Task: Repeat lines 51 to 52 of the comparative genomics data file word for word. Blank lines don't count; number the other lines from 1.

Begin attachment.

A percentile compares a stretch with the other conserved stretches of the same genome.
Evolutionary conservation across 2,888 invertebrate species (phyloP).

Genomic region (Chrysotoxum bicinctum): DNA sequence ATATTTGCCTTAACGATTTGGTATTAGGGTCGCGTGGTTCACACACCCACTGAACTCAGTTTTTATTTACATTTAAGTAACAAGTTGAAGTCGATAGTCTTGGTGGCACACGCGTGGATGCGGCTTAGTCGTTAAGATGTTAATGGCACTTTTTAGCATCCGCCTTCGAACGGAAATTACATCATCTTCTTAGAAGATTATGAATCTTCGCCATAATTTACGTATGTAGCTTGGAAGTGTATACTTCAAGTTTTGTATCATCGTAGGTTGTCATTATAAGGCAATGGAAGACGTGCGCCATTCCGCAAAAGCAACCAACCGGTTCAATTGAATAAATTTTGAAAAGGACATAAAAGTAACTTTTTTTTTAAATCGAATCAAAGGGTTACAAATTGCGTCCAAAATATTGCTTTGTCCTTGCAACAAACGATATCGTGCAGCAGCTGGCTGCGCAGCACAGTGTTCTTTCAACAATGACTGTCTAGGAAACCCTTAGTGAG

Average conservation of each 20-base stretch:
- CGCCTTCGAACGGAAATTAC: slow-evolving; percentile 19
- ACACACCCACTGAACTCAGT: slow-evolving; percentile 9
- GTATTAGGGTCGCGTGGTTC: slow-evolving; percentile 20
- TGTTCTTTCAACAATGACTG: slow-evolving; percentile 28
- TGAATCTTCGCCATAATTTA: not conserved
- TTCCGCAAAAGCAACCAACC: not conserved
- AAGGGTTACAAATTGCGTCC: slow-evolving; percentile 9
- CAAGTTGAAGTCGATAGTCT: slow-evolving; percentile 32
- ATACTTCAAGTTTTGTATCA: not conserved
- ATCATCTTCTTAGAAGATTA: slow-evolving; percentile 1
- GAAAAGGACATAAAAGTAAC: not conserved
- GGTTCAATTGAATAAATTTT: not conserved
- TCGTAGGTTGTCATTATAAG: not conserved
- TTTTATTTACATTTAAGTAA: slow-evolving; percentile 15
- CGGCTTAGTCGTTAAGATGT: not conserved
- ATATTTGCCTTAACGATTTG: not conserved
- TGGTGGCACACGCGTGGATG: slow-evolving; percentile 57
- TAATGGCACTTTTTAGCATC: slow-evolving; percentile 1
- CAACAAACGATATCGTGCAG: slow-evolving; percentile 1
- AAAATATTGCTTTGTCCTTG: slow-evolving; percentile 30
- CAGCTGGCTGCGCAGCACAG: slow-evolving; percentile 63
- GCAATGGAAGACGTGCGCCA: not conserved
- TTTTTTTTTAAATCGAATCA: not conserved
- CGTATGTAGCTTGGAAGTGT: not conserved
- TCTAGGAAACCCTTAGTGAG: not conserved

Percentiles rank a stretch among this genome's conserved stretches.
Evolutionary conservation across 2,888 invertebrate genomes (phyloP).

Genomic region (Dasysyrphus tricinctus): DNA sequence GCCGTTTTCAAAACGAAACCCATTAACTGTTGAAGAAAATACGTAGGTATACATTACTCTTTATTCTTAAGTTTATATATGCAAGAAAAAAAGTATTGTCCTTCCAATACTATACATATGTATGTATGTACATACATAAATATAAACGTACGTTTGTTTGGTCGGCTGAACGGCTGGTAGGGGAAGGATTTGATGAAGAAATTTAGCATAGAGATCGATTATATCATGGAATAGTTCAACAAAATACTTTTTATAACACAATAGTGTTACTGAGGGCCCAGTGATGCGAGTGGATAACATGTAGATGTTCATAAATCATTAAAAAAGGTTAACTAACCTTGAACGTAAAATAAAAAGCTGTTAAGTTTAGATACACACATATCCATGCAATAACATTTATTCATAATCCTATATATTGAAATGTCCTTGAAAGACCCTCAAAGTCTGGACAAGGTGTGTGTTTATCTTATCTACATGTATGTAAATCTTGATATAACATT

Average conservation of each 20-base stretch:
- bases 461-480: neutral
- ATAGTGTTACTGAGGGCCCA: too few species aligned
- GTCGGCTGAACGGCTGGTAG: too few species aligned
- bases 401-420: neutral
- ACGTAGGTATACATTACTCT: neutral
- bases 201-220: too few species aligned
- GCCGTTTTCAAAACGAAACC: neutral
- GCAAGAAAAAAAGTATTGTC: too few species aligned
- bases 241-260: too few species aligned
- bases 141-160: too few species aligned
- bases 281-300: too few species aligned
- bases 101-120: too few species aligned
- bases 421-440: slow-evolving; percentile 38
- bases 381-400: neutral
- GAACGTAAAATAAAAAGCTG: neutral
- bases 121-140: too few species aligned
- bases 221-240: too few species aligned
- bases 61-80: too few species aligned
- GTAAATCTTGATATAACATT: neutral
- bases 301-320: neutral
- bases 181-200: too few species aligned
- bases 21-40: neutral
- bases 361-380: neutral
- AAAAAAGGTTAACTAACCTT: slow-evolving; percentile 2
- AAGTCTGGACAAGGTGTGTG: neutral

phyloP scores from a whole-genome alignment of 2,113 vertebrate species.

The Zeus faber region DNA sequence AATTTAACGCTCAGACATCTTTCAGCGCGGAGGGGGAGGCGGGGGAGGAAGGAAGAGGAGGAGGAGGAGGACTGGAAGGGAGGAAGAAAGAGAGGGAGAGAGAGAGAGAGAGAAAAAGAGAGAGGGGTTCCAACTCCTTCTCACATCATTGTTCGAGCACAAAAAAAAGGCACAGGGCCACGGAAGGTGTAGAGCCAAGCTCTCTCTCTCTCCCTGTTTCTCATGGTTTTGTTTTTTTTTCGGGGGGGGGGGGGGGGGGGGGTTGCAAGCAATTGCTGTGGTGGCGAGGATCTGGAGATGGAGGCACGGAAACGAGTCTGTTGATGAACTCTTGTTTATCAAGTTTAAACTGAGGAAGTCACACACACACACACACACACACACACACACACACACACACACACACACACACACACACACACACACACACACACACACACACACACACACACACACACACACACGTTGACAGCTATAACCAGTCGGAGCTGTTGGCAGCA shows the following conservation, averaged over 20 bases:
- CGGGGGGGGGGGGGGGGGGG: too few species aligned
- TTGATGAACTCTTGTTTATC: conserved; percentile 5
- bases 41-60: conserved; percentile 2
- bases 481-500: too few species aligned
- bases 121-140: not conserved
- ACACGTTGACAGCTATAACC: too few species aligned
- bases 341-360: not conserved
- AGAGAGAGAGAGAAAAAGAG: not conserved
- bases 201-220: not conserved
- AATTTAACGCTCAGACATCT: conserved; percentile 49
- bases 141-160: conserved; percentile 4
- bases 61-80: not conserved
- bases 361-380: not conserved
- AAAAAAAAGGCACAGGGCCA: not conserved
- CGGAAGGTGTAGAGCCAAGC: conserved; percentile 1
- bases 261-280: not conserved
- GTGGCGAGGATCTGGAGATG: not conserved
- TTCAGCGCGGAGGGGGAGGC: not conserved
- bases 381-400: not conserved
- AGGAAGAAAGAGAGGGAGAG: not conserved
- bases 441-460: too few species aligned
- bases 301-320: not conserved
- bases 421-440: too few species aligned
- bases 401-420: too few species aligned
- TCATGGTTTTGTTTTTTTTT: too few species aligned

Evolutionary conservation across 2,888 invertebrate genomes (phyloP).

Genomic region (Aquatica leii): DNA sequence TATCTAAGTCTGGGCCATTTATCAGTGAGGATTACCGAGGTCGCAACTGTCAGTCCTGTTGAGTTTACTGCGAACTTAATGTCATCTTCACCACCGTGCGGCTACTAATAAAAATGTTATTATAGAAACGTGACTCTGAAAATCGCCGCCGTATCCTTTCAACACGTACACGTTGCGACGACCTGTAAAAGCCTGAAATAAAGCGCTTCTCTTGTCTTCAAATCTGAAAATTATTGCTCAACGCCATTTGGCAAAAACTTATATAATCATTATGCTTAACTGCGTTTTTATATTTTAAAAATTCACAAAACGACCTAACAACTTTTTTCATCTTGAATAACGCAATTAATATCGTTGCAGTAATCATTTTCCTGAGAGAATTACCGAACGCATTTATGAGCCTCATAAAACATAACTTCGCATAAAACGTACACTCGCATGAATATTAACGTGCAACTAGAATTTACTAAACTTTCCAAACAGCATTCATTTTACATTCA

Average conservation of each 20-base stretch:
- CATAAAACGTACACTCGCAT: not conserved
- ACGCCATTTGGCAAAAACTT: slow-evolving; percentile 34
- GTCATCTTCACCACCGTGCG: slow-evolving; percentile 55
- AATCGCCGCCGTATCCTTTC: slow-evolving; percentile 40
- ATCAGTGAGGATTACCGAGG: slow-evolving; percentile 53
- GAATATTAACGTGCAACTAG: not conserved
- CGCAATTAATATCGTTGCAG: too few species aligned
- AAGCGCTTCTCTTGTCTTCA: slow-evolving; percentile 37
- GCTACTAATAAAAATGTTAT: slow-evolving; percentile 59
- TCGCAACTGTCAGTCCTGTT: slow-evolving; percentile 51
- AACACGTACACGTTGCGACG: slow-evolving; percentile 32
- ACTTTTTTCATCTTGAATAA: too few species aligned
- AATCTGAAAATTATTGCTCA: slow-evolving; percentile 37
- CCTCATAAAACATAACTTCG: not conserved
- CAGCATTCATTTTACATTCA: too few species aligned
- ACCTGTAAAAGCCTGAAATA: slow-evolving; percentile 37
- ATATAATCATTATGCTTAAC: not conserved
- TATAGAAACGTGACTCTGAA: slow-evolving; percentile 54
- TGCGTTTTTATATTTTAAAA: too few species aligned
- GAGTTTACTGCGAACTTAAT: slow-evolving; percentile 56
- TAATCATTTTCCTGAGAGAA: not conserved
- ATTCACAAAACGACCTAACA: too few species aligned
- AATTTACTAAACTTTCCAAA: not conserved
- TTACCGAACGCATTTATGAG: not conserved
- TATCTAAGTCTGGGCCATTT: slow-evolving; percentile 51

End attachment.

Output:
- bases 61-80: too few species aligned
- GTAAATCTTGATATAACATT: neutral